Connect People to Each Other and Your Systems

Being empowered and working together is necessary for the adoption of a DevOps culture. Tools are meant to aid and enforce our relationships with each other. For example. GitHub allows your team not only to store code, but to collaborate and share a central source of knowledge and provide version control in case something goes wrong and needs to be rolled back.

At PagerDuty, we strive to be the interconnecting layer between your tools and people so you can respond to incidents faster and reduce your mean time to repair. We hope that our service creates a sense of accountability for your team members and allow teams to work together for a unified cause (i.e. fixing a critical incident). You will not have a successful business or working product without people.

For people to effectively impact your business they need have the ability to work when they are needed. Getting people on-call to keep them aware of the systems they are accountable for is an effective way to start.

“Getting devs on-call means we are targeting the appropriate teams with actionable alerts.” – Eduardo Saito, Director of Engineering at GREE

Those who haven’t been on-call before may be resistant, but they will soon see the value of being on-call as everyone aligns their pains with the pains of their customers.

We’ve spoken quite a bit lately on how to transition to a DevOps model in your organization. If you are just starting out remember that a culture of collaboration is key. You cannot operate a DevOps model with siloed departments. This may be the biggest hurdle for your company. But if you focus your energy on empowering your team through self-service, using tools that connect people to their systems and identifying a prioritization among your common goals you will be well on your way.

Update 4/10/14 – Continuing reading the transitioning to DevOps series:

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PagerDuty Partners with San Francisco & New York to Deliver Parking Meter Alerts, Ticket Automation

parking_ticketFinding street parking in San Francisco and New York is a nightmare. Then when you find the holy grail of parking spaces you need to pay by the minute. But you never know how long you need so you either put in too much money or not enough. But what if there were a way to only pay what we needed without risking coming back to a ticket on our windshields?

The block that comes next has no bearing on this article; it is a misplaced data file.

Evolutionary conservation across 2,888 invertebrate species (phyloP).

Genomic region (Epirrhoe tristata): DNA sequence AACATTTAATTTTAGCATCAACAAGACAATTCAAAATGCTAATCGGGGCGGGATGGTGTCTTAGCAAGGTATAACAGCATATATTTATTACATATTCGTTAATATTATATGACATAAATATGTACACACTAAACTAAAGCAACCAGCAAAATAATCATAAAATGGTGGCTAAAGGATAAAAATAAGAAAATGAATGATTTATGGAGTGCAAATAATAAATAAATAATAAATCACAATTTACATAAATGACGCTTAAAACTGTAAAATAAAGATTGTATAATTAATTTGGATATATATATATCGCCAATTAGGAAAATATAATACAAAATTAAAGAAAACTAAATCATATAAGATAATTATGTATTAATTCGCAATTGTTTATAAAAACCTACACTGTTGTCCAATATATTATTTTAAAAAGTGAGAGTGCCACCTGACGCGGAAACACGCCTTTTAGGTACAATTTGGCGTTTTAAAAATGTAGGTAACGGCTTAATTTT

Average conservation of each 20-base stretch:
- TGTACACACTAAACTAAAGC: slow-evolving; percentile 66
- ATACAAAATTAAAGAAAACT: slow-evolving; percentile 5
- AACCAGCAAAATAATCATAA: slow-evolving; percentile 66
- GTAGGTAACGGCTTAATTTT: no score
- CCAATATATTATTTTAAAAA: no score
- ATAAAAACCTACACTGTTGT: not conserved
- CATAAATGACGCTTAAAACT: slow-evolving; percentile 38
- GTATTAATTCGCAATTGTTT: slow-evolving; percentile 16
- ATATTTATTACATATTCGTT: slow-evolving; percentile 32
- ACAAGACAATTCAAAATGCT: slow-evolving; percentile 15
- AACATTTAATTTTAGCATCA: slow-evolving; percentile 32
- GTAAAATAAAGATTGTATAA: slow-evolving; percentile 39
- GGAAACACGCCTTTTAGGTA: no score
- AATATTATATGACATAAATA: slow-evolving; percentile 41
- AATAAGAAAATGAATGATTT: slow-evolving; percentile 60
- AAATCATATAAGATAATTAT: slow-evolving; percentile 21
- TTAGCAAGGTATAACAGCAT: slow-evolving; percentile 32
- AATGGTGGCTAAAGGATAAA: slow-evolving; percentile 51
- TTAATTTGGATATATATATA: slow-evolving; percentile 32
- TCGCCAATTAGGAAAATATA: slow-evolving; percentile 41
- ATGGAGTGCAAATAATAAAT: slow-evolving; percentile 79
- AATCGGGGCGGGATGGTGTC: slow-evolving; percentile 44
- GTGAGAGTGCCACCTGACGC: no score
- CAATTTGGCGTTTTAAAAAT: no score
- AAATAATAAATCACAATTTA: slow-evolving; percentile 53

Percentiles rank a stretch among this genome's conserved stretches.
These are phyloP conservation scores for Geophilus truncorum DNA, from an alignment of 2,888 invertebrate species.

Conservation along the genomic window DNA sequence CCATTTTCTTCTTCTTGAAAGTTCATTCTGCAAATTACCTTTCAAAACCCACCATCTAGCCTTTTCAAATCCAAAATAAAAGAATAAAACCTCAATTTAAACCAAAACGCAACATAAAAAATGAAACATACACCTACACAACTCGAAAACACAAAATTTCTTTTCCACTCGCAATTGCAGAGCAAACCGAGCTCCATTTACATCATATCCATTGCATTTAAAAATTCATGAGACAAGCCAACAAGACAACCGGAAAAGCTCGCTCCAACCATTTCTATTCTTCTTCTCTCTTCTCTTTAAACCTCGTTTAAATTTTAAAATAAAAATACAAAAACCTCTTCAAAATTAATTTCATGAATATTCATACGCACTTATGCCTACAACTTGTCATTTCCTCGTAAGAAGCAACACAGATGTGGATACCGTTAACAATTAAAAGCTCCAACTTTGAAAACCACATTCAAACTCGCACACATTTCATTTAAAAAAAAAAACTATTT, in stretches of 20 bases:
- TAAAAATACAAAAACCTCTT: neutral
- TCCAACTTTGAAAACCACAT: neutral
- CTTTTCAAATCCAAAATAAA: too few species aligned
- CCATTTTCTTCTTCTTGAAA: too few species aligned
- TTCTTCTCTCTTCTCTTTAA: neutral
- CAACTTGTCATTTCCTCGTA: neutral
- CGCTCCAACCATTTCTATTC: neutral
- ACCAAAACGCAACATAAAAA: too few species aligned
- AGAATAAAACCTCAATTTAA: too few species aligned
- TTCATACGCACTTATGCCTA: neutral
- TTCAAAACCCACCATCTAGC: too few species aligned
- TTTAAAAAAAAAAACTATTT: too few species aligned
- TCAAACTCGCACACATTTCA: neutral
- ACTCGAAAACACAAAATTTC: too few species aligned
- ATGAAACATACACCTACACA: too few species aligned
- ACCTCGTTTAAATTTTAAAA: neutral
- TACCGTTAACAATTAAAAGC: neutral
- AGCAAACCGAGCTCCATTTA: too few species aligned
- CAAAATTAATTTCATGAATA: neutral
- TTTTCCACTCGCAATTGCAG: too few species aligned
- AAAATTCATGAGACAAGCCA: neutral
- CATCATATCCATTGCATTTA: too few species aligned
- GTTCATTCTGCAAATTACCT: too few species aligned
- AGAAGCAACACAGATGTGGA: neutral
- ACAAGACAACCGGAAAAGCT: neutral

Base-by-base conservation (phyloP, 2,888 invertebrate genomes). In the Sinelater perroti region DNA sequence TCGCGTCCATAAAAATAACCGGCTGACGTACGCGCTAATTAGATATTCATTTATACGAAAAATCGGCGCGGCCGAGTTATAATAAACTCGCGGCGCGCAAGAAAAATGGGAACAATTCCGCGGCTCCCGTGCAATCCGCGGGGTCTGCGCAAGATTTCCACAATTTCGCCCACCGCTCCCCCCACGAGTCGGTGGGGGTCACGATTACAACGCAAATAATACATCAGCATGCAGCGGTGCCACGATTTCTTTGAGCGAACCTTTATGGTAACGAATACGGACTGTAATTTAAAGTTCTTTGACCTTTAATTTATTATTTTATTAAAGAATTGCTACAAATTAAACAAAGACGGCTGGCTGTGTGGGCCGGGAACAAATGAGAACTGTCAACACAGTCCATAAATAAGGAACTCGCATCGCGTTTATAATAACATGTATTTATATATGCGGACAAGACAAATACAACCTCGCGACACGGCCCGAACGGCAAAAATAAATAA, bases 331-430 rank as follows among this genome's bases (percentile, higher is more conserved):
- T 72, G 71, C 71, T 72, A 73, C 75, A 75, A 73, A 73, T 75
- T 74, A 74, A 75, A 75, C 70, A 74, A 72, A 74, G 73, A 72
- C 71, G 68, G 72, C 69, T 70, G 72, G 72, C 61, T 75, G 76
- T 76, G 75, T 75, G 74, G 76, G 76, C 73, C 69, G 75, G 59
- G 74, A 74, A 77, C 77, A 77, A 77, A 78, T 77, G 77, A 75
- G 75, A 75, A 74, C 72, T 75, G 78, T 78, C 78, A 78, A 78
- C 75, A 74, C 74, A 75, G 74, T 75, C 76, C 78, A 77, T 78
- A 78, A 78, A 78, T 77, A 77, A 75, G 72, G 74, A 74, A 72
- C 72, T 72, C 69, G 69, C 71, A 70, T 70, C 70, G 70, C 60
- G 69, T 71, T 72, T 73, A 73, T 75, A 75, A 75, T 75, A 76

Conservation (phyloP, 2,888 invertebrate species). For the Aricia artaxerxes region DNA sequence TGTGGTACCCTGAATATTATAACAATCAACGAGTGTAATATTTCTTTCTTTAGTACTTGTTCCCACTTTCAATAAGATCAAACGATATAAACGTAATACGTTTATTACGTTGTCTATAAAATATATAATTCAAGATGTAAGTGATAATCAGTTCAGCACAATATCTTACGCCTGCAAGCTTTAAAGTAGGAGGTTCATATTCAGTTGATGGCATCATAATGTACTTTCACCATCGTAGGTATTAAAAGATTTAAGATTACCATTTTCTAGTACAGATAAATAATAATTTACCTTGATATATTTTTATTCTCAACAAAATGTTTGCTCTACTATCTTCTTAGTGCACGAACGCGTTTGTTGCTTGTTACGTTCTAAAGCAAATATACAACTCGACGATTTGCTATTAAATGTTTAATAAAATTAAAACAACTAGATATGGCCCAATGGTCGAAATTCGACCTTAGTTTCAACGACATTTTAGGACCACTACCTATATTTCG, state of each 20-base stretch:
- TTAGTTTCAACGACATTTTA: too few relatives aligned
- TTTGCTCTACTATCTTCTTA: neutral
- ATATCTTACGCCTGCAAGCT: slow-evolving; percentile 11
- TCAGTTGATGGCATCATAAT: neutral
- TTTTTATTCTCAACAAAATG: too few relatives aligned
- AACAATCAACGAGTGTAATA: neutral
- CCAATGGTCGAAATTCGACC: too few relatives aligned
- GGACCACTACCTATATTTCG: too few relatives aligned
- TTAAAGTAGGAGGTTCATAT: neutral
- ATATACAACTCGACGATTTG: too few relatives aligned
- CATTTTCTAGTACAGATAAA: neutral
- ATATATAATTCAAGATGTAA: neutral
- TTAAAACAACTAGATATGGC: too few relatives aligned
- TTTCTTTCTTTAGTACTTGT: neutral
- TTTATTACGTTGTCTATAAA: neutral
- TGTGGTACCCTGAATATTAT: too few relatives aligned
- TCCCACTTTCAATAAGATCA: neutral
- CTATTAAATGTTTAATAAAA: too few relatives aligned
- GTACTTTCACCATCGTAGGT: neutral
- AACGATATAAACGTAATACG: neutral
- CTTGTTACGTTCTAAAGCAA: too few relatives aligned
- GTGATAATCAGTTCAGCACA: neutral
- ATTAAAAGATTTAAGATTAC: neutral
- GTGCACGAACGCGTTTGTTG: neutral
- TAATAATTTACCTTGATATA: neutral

At PagerDuty, we’ve learned that people use Pagerduty to get alerted from all sorts of things. Our friends at Sumo Logic have even used us to alert them when their office AC unit filled with water. So after a few team members were complaining about tickets outside our San Francisco office we proposed a mutually beneficial solution to the San Francisco Municipal Transportation Agency (SFMTA). Our program will reward proactive drivers while allowing the SFMTA to generate revenue from expired parking spaces.

Starting June 1, 2014, a small pilot program will launch in SOMA before expanding to the rest of the San Francisco and then New York in the fall. You will be able to sync your smartphone with your parking meter to receive alerts via voice, SMS, email or push notification, 10, 5 or 1 minutes before your time runs out.  Once you acknowledge, you will have the ability to add time to your meter directly from your phone. In addition, SFMTA agreed to provide 2 minutes of leniency for the first acknowledgement.

To generate revenue, SFTMA will be able to virtually ticket your vehicle by sending tickets directly to your smart phone once your time has expired without having to without having to visit your vehicle by integrating their ticketing system with our technology. Effectively automating their process.

We encourage everyone to download the new ParkingDuty app, which will be available for iOS and Android May 25, 2014 to prepare for the June 1, 2014 pilot launch. Anyone parking not using the app will not be able to add time via their mobile device. In these cases, SFTMA will receive alerts immediately when a parking meter’s time runs out using a small mounted camera that will snap a photo when an alert triggers to mail tickets via your vehicle’s registered location.

Next time you park on the street in San Francisco or New York, just look for the PagerDuty logo on your meter. By the way, Happy April Fools. Get pranking.

 

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Scaling & Eliminating Waste in Your DevOps Environment

This is the third post in a series to help your engineering team transition into a DevOps organizational model. Here we’ll discuss how to scale and eliminate waste from your engineering environment. Click here to  start at the beginnings of the series, Why You Need to Establish a DevOps Culture.